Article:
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Limit Pricing and the (In)Effectiveness of the Carbon Tax

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  • Saraly Andrade de Sá
  • Julien Daubanes

Abstract

Demand for oil is very price inelastic. Facing such demand, an extractive cartel induces the highest price that does not destroy its demand, unlike the conventional Hotelling analysis: the cartel tolerates ordinary substitutes to its oil but deters high-potential ones. Limit-pricing equilibria of non-renewable-resource markets sharply differ from usual Hotelling outcomes. Resource taxes have no effect on current extraction; extraction may only be reduced by supporting its ordinary substitutes. The carbon tax applies to oil and also penalizes its ordinary (carbon) substitutes, inducing the cartel to increase current oil production. The carbon tax further affects ultimately-abandoned oil reserves ambiguously.

Suggested Citation

  • Saraly Andrade de Sá & Julien Daubanes, 2014. "Limit Pricing and the (In)Effectiveness of the Carbon Tax," CESifo Working Paper Series 5058, CESifo Group Munich.
  • Handle: RePEc:ces:ceswps:_5058
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    Cited by:

    1. repec:eee:eneeco:v:63:y:2017:i:c:p:185-198 is not listed on IDEAS
    2. Gerard van der Meijden & Karolina Ryszka & Cees Withagen, 2015. "Double Limit Pricing," Tinbergen Institute Discussion Papers 15-136/VIII, Tinbergen Institute, revised 30 Jan 2017.
    3. Okullo, Samuel J. & Reynès, Frédéric, 2016. "Imperfect cartelization in OPEC," Energy Economics, Elsevier, vol. 60(C), pages 333-344.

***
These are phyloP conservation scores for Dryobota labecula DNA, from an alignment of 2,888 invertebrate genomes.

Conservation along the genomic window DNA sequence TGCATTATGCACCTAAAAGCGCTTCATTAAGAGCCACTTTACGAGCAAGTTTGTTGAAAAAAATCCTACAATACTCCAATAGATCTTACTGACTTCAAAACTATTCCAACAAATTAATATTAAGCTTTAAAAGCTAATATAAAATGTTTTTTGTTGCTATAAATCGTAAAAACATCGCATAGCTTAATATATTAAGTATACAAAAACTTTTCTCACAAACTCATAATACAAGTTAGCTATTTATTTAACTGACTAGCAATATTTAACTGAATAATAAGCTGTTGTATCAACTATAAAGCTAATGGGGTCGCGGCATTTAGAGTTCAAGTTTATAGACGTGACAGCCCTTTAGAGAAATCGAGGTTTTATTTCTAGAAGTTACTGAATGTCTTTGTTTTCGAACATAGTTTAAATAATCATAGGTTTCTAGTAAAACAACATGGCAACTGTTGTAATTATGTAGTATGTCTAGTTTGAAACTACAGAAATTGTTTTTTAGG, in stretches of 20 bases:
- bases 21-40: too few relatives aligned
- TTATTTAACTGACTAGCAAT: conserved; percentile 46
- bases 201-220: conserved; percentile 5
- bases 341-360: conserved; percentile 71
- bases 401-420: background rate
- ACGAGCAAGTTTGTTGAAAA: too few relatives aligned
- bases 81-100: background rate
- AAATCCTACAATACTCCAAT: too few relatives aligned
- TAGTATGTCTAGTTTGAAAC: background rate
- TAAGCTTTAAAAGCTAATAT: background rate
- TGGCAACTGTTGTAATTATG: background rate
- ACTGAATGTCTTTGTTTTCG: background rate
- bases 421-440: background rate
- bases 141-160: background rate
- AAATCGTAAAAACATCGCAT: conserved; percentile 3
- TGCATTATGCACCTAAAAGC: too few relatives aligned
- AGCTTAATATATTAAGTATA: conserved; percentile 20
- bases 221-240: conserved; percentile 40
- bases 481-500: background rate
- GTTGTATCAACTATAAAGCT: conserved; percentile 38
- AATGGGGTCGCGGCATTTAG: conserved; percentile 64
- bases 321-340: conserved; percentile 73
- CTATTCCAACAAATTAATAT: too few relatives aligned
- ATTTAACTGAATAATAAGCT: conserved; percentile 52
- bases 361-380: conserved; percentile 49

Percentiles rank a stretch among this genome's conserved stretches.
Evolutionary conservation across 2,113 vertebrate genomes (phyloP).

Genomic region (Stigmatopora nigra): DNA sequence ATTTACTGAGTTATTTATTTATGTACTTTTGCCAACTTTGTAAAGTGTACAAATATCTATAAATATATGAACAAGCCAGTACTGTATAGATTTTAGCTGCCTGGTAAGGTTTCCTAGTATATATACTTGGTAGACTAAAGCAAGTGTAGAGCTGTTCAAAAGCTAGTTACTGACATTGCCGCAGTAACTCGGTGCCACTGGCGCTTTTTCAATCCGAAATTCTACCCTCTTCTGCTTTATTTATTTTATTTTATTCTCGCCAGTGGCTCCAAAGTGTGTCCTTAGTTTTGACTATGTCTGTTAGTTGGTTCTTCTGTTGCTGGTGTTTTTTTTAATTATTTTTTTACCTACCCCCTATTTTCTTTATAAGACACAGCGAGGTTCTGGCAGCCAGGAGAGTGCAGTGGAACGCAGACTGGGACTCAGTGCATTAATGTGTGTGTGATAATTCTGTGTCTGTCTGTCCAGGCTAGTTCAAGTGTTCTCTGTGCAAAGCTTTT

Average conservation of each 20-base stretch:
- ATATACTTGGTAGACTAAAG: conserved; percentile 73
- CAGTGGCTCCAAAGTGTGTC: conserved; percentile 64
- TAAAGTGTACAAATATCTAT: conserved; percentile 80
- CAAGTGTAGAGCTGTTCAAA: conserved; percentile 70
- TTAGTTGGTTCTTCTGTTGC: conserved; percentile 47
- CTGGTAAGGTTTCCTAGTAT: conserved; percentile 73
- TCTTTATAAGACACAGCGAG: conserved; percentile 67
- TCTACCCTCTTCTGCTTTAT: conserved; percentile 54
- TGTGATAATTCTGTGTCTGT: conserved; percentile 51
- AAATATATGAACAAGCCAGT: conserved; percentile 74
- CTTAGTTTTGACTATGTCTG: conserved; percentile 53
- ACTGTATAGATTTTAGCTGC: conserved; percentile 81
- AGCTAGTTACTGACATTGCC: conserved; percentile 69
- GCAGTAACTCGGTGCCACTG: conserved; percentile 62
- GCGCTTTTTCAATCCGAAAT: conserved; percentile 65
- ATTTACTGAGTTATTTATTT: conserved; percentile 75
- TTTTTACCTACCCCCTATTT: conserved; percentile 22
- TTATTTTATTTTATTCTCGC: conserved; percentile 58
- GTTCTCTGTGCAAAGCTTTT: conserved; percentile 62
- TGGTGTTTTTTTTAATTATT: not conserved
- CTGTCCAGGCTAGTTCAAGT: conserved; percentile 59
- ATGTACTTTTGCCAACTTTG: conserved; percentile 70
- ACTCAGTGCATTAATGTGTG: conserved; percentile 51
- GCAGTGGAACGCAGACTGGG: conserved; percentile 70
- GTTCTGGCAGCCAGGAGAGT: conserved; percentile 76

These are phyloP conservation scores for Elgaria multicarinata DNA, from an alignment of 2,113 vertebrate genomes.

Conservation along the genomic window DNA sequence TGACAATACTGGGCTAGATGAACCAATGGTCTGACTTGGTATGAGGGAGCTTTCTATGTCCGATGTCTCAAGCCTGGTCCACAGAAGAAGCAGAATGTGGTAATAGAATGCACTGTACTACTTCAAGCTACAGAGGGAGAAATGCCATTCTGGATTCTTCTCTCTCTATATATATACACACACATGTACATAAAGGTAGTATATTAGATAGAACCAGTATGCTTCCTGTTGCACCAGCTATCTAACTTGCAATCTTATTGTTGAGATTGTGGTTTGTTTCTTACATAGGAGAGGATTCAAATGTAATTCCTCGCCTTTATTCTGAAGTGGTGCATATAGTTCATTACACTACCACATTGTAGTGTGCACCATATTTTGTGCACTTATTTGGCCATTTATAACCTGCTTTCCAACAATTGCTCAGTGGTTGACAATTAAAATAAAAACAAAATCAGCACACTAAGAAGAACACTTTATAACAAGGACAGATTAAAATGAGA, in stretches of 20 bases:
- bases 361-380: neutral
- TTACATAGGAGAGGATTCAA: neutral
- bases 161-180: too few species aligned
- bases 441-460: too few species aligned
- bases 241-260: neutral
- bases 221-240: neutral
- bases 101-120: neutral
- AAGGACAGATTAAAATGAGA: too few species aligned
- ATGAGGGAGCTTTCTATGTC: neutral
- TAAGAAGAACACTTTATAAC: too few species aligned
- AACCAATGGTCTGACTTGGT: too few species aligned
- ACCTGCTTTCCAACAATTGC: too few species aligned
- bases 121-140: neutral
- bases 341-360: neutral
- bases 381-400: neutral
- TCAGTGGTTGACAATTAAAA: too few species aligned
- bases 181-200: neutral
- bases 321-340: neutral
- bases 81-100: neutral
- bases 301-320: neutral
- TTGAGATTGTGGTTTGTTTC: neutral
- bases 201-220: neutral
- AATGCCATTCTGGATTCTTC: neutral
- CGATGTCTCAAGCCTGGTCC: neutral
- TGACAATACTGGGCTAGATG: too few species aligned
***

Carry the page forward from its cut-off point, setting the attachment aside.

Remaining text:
4. Justin Leroux & Daniel Spiro, 2017. "Leading the Unwilling: Unilateral Strategies to Prevent Arctic Oil Exploration," CESifo Working Paper Series 6629, CESifo Group Munich.
    5. Gerard van der Meijden & Cees Withagen, 2016. "Limit Pricing, Climate Policies, and Imperfect Substitution," Tinbergen Institute Discussion Papers 16-089/VIII, Tinbergen Institute.
    6. Alberto Behar & Robert A. Ritz, 2016. "OPEC vs US shale oil: Analyzing the shift to a market-share strategy," Cambridge Working Papers in Economics 1623, Faculty of Economics, University of Cambridge.
    7. Alberto Behar & Robert A Ritz, 2016. "An Analysis of OPEC’s Strategic Actions, US Shale Growth and the 2014 Oil Price Crash," IMF Working Papers 16/131, International Monetary Fund.
    8. Gerard C. van der Meijden & Cees A. Withagen, 2016. "Limit Pricing, Climate Policies, and Imperfect Substitution," CESifo Working Paper Series 6163, CESifo Group Munich.

    More about this item

    Keywords

    carbon tax; limit pricing; non-renewable resource; monopoly; demand inelasticity; substitutes subsidies;

    JEL classification:

    • Q30 - Agricultural and Natural Resource Economics; Environmental and Ecological Economics - - Nonrenewable Resources and Conservation - - - General
    • L12 - Industrial Organization - - Market Structure, Firm Strategy, and Market Performance - - - Monopoly; Monopolization Strategies
    • H21 - Public Economics - - Taxation, Subsidies, and Revenue - - - Efficiency; Optimal Taxation
    • Q42 - Agricultural and Natural Resource Economics; Environmental and Ecological Economics - - Energy - - - Alternative Energy Sources

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